Intended for healthcare professionals

Practice Easily Missed?

Kawasaki disease

BMJ 2014; 349 doi: (Published 17 September 2014) Cite this as: BMJ 2014;349:g5336
  1. Anthony Harnden, professor of primary care1,
  2. Robert Tulloh, professor of congenital cardiology2,
  3. David Burgner, professor3
  1. 1Department of Primary Care Health Sciences, University of Oxford, Oxford, UK
  2. 2University Hospitals Bristol NHS Foundation Trust, University of Bristol, Bristol, UK
  3. 3Murdoch Childrens Research Institute and Department of Paediatrics, University of Melbourne, Parkville, VIC, Australia
  1. Correspondence to: anthony.harnden{at}
  • Accepted 25 July 2014

This is one of a series of occasional articles highlighting conditions that may be more common than many doctors realise or may be missed at first presentation. The series advisers are Anthony Harnden, professor of primary care, Department of Primary Care Health Sciences, University of Oxford, and Richard Lehman, general practitioner, Banbury. To suggest a topic for this series, please email us at

Case scenario

A 2 year old boy was brought to see the general practitioner by his parents because of a four day history of fever. His parents noticed a rash and slightly “bloodshot” eyes the day before. The GP diagnosed a viral illness, offered reassurance, but gave good safety netting advice. The boy re-presented to his GP three days later, still intermittently febrile, irritable, and with an angry looking widespread morbilliform rash and a sore mouth. Kawasaki disease was suspected, and he was admitted to hospital where he received prompt treatment with intravenous immunoglobulin and high dose aspirin. An echocardiogram, performed during admission was normal, as were those during follow-up.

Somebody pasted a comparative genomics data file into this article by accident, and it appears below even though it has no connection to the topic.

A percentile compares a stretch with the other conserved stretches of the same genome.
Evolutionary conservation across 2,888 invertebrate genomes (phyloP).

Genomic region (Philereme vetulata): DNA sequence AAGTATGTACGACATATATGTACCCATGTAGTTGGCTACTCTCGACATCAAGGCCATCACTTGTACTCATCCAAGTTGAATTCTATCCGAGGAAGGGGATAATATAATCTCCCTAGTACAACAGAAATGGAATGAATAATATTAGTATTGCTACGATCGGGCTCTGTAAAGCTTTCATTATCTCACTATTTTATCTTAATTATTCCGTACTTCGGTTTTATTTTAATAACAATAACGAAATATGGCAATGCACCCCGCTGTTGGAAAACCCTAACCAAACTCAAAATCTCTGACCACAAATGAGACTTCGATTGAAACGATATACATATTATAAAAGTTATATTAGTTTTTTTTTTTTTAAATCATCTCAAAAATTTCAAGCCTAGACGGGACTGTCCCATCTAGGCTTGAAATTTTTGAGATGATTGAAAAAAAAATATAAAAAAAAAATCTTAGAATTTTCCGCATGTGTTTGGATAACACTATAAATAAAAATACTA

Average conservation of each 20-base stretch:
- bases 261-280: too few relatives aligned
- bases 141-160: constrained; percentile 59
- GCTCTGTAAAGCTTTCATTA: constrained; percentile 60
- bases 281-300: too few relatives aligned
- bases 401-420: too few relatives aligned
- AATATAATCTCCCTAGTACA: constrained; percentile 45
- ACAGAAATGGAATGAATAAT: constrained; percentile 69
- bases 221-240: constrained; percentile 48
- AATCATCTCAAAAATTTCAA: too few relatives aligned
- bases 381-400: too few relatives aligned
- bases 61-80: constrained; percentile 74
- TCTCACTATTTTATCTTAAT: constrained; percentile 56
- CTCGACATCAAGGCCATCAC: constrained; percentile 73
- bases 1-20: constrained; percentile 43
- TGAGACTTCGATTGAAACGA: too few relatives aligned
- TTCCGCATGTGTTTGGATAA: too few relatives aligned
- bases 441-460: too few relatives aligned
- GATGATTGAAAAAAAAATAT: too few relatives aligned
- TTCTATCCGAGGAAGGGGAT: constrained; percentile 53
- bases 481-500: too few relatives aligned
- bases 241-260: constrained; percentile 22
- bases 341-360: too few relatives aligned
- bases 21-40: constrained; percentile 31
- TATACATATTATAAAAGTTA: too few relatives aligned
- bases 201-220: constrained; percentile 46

What is Kawasaki disease?

Kawasaki disease is an acute inflammatory vasculitis of medium size arteries that occurs mainly in children aged 6 months to 5 years but can occur at any age, including younger infants, and even occasionally in adults.1 2 3 Although one or multiple infectious triggers are most likely, the precise cause is unclear. Kawasaki disease is the commonest cause of acquired heart disease in children in industrialised countries because the coronary arteries are affected in about a quarter of untreated cases. The incidence of acquired heart disease in children is rising.4

How common is Kawasaki disease?

  • England—8.39 per 100 000 children under 5 years5

  • Australia—9.34 per 100 000 children under 5 years6

  • Japan—239 per 100 000 children under 5 years7

  • Korea—134 per 100 000 children under 5 years …

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